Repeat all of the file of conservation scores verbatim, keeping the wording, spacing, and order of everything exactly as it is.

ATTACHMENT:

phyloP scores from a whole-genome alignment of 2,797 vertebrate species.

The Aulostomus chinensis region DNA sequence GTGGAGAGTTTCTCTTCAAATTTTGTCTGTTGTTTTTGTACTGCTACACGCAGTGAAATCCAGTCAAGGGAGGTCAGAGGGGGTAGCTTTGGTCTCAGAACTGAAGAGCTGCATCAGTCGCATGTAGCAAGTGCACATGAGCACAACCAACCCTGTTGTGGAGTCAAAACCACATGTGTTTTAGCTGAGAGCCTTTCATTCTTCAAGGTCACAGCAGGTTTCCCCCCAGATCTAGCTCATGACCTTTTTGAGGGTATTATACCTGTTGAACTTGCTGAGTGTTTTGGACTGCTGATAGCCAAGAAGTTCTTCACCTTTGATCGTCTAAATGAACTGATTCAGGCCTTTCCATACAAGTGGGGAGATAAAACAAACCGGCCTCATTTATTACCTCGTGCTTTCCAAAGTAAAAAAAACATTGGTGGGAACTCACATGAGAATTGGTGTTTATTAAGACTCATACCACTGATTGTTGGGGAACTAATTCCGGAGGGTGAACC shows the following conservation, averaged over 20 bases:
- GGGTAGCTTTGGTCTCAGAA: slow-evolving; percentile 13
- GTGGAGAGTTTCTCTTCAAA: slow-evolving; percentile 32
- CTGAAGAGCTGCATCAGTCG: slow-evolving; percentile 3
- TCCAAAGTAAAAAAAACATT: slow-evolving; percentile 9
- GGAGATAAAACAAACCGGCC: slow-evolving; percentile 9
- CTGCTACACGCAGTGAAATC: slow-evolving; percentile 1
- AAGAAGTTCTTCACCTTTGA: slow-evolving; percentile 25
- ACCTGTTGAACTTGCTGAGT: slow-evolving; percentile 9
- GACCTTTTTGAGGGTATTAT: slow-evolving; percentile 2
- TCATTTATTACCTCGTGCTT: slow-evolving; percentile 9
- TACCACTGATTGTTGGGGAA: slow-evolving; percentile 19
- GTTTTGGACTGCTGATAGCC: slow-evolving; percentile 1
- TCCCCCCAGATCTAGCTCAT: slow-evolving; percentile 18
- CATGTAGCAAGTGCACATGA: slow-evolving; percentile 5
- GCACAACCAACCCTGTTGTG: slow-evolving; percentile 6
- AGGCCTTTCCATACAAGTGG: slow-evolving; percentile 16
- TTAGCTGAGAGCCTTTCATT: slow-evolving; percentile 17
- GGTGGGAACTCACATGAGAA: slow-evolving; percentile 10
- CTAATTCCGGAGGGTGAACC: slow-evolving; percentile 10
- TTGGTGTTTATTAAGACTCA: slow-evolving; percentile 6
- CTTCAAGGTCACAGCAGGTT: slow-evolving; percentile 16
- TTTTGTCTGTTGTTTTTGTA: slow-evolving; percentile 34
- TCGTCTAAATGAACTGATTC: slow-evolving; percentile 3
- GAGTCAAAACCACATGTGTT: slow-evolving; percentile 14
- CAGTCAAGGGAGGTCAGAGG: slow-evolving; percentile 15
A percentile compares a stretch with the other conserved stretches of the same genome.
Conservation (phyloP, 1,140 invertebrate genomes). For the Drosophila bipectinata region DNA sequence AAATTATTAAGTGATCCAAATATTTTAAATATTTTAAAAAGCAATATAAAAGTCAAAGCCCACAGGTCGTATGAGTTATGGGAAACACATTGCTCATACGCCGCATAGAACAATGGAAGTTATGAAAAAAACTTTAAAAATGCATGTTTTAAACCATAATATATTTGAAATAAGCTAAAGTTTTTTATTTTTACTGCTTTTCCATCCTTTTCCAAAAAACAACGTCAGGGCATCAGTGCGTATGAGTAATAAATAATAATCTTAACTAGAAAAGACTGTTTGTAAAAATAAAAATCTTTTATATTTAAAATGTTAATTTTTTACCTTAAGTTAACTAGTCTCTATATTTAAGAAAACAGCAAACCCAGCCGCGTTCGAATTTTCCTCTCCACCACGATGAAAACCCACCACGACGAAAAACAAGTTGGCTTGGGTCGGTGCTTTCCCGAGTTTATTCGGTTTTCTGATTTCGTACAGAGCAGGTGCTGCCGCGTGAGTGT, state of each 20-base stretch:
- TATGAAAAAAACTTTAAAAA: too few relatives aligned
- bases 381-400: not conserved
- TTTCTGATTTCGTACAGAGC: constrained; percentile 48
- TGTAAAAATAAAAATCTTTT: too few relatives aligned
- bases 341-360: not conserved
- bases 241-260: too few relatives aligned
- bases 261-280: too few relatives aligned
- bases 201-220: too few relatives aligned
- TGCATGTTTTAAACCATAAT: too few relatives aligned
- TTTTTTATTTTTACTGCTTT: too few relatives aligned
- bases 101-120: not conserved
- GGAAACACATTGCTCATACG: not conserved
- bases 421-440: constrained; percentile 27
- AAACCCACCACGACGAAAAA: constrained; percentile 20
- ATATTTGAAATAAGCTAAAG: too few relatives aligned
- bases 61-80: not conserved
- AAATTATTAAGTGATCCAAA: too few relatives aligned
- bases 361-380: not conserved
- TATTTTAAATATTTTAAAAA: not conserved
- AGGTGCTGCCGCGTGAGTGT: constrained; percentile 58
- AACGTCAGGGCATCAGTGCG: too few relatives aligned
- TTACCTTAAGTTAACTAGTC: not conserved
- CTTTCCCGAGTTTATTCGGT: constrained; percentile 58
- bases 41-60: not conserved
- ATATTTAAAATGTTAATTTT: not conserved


phyloP scores from a whole-genome alignment of 2,797 vertebrate species.

The Aulostomus chinensis region DNA sequence GTGGAGAGTTTCTCTTCAAATTTTGTCTGTTGTTTTTGTACTGCTACACGCAGTGAAATCCAGTCAAGGGAGGTCAGAGGGGGTAGCTTTGGTCTCAGAACTGAAGAGCTGCATCAGTCGCATGTAGCAAGTGCACATGAGCACAACCAACCCTGTTGTGGAGTCAAAACCACATGTGTTTTAGCTGAGAGCCTTTCATTCTTCAAGGTCACAGCAGGTTTCCCCCCAGATCTAGCTCATGACCTTTTTGAGGGTATTATACCTGTTGAACTTGCTGAGTGTTTTGGACTGCTGATAGCCAAGAAGTTCTTCACCTTTGATCGTCTAAATGAACTGATTCAGGCCTTTCCATACAAGTGGGGAGATAAAACAAACCGGCCTCATTTATTACCTCGTGCTTTCCAAAGTAAAAAAAACATTGGTGGGAACTCACATGAGAATTGGTGTTTATTAAGACTCATACCACTGATTGTTGGGGAACTAATTCCGGAGGGTGAACC shows the following conservation, averaged over 20 bases:
- GGGTAGCTTTGGTCTCAGAA: slow-evolving; percentile 13
- GTGGAGAGTTTCTCTTCAAA: slow-evolving; percentile 32
- CTGAAGAGCTGCATCAGTCG: slow-evolving; percentile 3
- TCCAAAGTAAAAAAAACATT: slow-evolving; percentile 9
- GGAGATAAAACAAACCGGCC: slow-evolving; percentile 9
- CTGCTACACGCAGTGAAATC: slow-evolving; percentile 1
- AAGAAGTTCTTCACCTTTGA: slow-evolving; percentile 25
- ACCTGTTGAACTTGCTGAGT: slow-evolving; percentile 9
- GACCTTTTTGAGGGTATTAT: slow-evolving; percentile 2
- TCATTTATTACCTCGTGCTT: slow-evolving; percentile 9
- TACCACTGATTGTTGGGGAA: slow-evolving; percentile 19
- GTTTTGGACTGCTGATAGCC: slow-evolving; percentile 1
- TCCCCCCAGATCTAGCTCAT: slow-evolving; percentile 18
- CATGTAGCAAGTGCACATGA: slow-evolving; percentile 5
- GCACAACCAACCCTGTTGTG: slow-evolving; percentile 6
- AGGCCTTTCCATACAAGTGG: slow-evolving; percentile 16
- TTAGCTGAGAGCCTTTCATT: slow-evolving; percentile 17
- GGTGGGAACTCACATGAGAA: slow-evolving; percentile 10
- CTAATTCCGGAGGGTGAACC: slow-evolving; percentile 10
- TTGGTGTTTATTAAGACTCA: slow-evolving; percentile 6
- CTTCAAGGTCACAGCAGGTT: slow-evolving; percentile 16
- TTTTGTCTGTTGTTTTTGTA: slow-evolving; percentile 34
- TCGTCTAAATGAACTGATTC: slow-evolving; percentile 3
- GAGTCAAAACCACATGTGTT: slow-evolving; percentile 14
- CAGTCAAGGGAGGTCAGAGG: slow-evolving; percentile 15
A percentile compares a stretch with the other conserved stretches of the same genome.
Conservation (phyloP, 1,140 invertebrate genomes). For the Drosophila bipectinata region DNA sequence AAATTATTAAGTGATCCAAATATTTTAAATATTTTAAAAAGCAATATAAAAGTCAAAGCCCACAGGTCGTATGAGTTATGGGAAACACATTGCTCATACGCCGCATAGAACAATGGAAGTTATGAAAAAAACTTTAAAAATGCATGTTTTAAACCATAATATATTTGAAATAAGCTAAAGTTTTTTATTTTTACTGCTTTTCCATCCTTTTCCAAAAAACAACGTCAGGGCATCAGTGCGTATGAGTAATAAATAATAATCTTAACTAGAAAAGACTGTTTGTAAAAATAAAAATCTTTTATATTTAAAATGTTAATTTTTTACCTTAAGTTAACTAGTCTCTATATTTAAGAAAACAGCAAACCCAGCCGCGTTCGAATTTTCCTCTCCACCACGATGAAAACCCACCACGACGAAAAACAAGTTGGCTTGGGTCGGTGCTTTCCCGAGTTTATTCGGTTTTCTGATTTCGTACAGAGCAGGTGCTGCCGCGTGAGTGT, state of each 20-base stretch:
- TATGAAAAAAACTTTAAAAA: too few relatives aligned
- bases 381-400: not conserved
- TTTCTGATTTCGTACAGAGC: constrained; percentile 48
- TGTAAAAATAAAAATCTTTT: too few relatives aligned
- bases 341-360: not conserved
- bases 241-260: too few relatives aligned
- bases 261-280: too few relatives aligned
- bases 201-220: too few relatives aligned
- TGCATGTTTTAAACCATAAT: too few relatives aligned
- TTTTTTATTTTTACTGCTTT: too few relatives aligned
- bases 101-120: not conserved
- GGAAACACATTGCTCATACG: not conserved
- bases 421-440: constrained; percentile 27
- AAACCCACCACGACGAAAAA: constrained; percentile 20
- ATATTTGAAATAAGCTAAAG: too few relatives aligned
- bases 61-80: not conserved
- AAATTATTAAGTGATCCAAA: too few relatives aligned
- bases 361-380: not conserved
- TATTTTAAATATTTTAAAAA: not conserved
- AGGTGCTGCCGCGTGAGTGT: constrained; percentile 58
- AACGTCAGGGCATCAGTGCG: too few relatives aligned
- TTACCTTAAGTTAACTAGTC: not conserved
- CTTTCCCGAGTTTATTCGGT: constrained; percentile 58
- bases 41-60: not conserved
- ATATTTAAAATGTTAATTTT: not conserved